Later, the estate was bought by boyar Tikhon Streshnev, a distant relative of the previous owner. He started the Church's construction. Its architect is still unknown, although for a long time it was believed that it was Osip Startsev, the famous temple builder.

There is an interesting legend related to this Church: it says that Napoleon watched the retreating French army from its belfry.

It is not surprising that in the 1930s it was also closed with a storage of rare books arranged in its premises, including publications of purged authors, religious literature and much more. The Church was transferred to the community of believers in 1990, and started to operate two years later.

Uzkoye estate

123 Profsoyuznaya Street

In the 20th century, Uzkoye estate  became famous due to the sanatorium of the Academy of Sciences opened on its grounds. Thanks to this, it has been preserved in its pre-revolutionary condition until present, with its main building, Nebesnyye exit gate, the main entrance and greenhouses.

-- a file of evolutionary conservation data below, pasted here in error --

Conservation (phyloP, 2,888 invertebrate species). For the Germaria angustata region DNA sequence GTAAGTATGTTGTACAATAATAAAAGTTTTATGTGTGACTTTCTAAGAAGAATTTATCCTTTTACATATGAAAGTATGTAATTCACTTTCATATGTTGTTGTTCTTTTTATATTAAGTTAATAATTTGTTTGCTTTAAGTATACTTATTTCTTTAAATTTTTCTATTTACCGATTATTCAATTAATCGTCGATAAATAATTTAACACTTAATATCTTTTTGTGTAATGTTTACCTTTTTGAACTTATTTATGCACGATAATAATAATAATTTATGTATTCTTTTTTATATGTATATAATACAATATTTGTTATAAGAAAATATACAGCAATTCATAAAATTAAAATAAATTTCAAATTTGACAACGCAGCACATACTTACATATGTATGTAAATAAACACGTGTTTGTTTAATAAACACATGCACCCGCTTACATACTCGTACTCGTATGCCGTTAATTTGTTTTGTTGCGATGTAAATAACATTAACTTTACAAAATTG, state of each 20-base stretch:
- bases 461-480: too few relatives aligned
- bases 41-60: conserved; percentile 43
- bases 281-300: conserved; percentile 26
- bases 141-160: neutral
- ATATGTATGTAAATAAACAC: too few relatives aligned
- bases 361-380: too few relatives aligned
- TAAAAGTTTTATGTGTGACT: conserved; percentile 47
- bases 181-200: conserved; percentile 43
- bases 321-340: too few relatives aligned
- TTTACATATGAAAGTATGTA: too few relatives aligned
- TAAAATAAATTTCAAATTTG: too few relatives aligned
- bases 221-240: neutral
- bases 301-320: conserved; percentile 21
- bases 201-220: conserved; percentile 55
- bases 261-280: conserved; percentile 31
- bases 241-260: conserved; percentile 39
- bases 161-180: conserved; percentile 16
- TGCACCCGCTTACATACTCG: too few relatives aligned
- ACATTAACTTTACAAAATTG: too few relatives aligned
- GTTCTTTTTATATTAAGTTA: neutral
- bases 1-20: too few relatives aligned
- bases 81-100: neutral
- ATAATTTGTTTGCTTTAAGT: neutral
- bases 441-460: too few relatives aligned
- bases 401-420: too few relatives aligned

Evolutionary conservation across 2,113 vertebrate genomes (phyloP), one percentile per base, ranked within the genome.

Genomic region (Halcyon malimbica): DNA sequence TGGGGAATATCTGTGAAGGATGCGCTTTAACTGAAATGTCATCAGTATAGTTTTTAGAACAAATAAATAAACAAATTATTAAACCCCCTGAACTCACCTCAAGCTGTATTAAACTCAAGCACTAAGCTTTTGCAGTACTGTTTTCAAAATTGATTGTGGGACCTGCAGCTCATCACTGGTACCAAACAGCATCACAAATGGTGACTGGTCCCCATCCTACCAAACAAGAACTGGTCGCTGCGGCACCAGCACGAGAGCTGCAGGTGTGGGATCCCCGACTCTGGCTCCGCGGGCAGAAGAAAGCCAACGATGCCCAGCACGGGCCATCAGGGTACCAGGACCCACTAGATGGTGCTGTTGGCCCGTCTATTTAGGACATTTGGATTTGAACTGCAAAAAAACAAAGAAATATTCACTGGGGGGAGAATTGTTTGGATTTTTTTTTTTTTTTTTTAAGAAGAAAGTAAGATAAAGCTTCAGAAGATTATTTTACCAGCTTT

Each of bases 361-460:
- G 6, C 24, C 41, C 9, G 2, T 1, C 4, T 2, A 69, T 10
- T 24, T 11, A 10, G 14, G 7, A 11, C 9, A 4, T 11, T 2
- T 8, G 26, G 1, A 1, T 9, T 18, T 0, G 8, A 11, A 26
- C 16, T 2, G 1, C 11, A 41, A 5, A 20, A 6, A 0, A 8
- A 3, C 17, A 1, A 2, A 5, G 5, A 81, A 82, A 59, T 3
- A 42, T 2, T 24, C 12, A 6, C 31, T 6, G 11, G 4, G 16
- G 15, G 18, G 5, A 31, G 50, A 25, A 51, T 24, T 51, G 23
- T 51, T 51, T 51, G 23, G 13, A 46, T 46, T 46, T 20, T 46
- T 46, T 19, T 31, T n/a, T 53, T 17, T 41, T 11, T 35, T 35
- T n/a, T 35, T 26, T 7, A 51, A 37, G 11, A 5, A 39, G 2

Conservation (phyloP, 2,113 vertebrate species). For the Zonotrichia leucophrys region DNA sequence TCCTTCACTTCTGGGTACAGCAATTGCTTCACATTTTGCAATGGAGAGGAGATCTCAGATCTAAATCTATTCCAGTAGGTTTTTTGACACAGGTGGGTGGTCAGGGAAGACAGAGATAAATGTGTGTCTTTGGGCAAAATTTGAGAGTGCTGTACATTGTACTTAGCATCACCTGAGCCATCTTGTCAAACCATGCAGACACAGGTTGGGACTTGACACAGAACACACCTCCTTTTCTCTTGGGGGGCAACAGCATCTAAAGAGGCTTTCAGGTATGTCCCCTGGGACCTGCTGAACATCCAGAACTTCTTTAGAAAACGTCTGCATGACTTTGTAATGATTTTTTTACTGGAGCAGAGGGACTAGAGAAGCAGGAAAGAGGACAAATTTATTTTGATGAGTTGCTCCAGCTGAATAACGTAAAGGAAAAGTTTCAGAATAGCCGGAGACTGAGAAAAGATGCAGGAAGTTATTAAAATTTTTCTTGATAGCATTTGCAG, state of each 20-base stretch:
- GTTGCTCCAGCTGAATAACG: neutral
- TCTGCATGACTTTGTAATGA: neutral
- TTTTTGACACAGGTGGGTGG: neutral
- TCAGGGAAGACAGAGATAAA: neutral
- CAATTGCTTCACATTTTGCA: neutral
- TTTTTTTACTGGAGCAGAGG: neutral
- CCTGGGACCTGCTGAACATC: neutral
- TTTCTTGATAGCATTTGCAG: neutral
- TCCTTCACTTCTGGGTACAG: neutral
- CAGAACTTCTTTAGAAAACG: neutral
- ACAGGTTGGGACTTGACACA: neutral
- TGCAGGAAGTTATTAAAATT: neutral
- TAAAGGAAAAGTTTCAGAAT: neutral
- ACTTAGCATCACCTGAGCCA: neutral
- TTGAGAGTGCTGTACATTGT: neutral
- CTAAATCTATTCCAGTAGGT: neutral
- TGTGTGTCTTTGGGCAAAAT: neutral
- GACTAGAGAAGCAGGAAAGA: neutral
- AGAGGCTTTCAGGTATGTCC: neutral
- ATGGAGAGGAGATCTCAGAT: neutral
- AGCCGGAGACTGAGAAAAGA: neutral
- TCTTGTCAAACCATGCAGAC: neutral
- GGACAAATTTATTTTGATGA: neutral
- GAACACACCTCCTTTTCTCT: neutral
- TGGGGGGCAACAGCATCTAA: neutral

Prince Pyotr Trubetskoy was the last estate's owner. Uzkoye was then used as a country house. He also managed a large-scale reconstruction after the architect Sergei Rodionov's design. The main building was reconstructed, acquiring classical features with a touch of neoclassics, more typical for the late 19th century.

In 1918, a sovkhoz (state farm) under the Moscow Commandant's Office was opened here. As it actually worked for the Kremlin, it enjoyed special privileges. The main building hosted sanatorium for sickly children, later handed over to the Central Commission for improving the life of scientists at the Council of People's Commissars. Since 1937, the best Russian researchers recreated here, with Vladimir Vernadsky, Nikolai Zelinsky, Sergei Chaplygin and many others among them.